L’Inferno is an Italian silent film from 1911. The three directors of the project, Francesco Bertolini, Adolfo Padovan and Giuseppe de Liguoro wanted to elevate cinema to the higher echelons of literature and theatre. It might seem unnatural today but back then, a three-person directorial credit was not uncommon. The division of responsibilities was fluid and the product was an intersection of three different types of talents.
Based on the first part of La Divina Commedia by Italian poet Dante Alighieri, the greatest achievement of L’Inferno is its synchronous mise en scène. As a tribute to the morbid, ghastly images adorn the screen and pale, naked bodies of men and women are seen squirming in every layer of hell. The costumes work together with the special effects to create an ethereal quality.
The special effects visible throughout the film are anachronistically good. Lucifer is a depicted as a colossal creature, with his wings stretching out into the void. Most of the visuals were based on the paintings of Gustave Doré, a 19th century artist.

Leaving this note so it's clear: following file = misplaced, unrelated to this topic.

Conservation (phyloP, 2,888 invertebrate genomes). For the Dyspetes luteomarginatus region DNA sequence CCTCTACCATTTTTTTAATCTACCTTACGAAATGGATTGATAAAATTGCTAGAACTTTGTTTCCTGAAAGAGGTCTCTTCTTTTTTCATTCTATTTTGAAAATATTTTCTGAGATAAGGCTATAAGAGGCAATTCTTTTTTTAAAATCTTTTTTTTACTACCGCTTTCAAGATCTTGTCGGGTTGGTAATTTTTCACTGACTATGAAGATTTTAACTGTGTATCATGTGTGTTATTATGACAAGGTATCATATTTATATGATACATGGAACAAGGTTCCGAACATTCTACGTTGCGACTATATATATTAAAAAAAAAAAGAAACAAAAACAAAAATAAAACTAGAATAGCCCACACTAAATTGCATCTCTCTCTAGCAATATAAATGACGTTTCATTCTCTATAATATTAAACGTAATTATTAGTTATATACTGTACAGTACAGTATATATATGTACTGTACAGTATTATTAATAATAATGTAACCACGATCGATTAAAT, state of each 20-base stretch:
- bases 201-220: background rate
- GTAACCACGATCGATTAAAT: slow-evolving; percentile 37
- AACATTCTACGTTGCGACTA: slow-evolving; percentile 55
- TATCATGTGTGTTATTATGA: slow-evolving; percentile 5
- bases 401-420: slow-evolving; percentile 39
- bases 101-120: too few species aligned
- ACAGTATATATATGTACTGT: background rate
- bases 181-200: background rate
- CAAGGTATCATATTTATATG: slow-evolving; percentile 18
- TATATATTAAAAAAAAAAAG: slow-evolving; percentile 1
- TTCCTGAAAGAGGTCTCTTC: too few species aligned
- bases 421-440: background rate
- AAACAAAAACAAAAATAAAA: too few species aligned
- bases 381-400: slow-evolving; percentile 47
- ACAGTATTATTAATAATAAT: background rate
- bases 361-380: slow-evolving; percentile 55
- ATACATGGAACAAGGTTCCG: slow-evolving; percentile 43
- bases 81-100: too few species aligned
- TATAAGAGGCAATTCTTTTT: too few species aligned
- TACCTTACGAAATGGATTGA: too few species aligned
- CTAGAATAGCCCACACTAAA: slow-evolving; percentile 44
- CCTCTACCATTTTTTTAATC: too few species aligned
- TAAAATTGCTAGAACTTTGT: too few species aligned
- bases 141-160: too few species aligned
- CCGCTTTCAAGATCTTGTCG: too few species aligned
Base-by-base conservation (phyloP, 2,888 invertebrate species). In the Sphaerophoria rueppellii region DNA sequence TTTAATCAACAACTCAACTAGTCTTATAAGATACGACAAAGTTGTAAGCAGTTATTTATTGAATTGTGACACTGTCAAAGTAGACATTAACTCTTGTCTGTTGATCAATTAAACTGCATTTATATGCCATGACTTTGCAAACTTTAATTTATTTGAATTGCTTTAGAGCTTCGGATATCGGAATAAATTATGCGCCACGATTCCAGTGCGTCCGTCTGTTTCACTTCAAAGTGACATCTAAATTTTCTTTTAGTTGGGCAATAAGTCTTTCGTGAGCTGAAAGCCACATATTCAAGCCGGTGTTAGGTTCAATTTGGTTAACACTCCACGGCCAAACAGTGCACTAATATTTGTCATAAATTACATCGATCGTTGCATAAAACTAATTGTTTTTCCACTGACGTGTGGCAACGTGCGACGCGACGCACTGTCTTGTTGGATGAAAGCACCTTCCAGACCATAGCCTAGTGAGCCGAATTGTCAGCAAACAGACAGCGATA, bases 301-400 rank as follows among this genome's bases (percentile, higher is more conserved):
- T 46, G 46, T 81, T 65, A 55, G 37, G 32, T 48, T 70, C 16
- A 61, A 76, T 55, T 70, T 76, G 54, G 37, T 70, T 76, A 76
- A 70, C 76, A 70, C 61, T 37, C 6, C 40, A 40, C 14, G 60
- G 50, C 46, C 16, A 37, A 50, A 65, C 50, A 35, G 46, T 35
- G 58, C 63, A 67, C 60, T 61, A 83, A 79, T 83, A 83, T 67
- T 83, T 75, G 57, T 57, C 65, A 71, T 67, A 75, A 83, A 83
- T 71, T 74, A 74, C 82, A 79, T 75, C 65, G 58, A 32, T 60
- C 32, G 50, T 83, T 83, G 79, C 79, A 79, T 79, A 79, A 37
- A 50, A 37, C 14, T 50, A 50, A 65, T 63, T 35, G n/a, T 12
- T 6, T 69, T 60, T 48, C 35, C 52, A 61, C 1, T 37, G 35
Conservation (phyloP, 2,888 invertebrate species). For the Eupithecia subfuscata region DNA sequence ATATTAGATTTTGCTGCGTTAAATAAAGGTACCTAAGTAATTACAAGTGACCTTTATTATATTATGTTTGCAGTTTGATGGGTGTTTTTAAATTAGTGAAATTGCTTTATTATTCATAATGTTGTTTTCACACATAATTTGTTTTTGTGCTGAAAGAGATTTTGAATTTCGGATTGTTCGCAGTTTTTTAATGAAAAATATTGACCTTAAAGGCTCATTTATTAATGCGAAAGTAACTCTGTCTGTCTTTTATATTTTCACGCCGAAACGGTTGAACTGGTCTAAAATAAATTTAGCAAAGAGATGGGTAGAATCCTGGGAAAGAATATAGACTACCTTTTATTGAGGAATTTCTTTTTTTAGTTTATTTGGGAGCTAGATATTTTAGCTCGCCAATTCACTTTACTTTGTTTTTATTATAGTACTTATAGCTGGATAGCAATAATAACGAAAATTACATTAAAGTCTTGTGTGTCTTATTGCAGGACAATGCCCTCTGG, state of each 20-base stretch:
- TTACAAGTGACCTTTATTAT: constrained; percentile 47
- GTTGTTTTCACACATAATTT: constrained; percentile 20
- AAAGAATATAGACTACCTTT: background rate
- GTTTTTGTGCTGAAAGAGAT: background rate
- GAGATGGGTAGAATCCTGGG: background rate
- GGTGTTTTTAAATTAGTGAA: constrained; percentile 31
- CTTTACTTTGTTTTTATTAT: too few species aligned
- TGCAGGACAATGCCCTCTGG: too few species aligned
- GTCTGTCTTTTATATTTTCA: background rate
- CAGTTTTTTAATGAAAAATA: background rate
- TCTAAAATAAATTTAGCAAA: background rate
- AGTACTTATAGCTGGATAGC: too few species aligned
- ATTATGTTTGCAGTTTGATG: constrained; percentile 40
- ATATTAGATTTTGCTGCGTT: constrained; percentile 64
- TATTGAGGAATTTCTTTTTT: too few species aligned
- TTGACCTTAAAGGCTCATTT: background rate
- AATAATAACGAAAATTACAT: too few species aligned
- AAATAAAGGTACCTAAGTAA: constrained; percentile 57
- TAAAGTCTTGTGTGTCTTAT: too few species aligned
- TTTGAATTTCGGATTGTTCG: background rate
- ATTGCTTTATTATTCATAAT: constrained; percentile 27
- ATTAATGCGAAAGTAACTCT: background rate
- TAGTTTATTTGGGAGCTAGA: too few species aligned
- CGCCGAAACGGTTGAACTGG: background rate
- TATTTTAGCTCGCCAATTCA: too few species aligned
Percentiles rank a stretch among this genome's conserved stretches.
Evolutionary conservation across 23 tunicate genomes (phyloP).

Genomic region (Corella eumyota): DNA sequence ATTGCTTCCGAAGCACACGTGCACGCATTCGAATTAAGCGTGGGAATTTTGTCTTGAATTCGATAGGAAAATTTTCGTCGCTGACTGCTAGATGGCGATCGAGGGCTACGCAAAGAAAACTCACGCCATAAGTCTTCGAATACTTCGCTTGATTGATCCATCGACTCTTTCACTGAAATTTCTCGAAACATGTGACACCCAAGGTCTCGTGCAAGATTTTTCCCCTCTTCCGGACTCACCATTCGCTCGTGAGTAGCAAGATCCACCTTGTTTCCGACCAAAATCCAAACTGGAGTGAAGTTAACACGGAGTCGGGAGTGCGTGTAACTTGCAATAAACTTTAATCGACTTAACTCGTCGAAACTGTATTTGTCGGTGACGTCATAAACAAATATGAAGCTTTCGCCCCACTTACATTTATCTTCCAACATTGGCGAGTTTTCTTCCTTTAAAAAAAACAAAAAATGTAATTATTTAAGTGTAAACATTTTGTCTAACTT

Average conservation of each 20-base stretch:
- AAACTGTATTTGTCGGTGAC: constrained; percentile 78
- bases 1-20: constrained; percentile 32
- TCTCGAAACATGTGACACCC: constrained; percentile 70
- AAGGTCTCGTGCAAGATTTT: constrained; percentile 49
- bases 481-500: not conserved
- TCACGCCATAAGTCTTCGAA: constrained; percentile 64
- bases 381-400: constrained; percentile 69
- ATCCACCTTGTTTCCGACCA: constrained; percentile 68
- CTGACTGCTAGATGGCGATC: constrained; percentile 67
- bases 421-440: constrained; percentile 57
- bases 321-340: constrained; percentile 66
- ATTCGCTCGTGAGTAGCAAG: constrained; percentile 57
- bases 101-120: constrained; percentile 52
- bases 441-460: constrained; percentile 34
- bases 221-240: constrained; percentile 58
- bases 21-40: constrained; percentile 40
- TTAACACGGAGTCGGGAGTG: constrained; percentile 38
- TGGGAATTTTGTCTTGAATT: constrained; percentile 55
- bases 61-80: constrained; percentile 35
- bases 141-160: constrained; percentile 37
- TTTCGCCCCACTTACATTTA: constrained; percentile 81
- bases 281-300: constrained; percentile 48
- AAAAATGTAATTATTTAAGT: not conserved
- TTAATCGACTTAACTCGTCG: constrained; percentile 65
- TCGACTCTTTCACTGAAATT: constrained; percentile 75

American film critic W. Stephen Bush praised the film while saying, “They have made Dante intelligible to the masses. The immortal work, whose beauties until now were accessible only to a small band of scholars, has now after a sleep of more than six centuries become the property of mankind.”
L’Inferno is a unique cinematic achievement that was able to capture the infinitely nuanced work of one of the greatest poets in human history without any words and in 70 minutes.
Watch the film here:
(Via: Open Culture)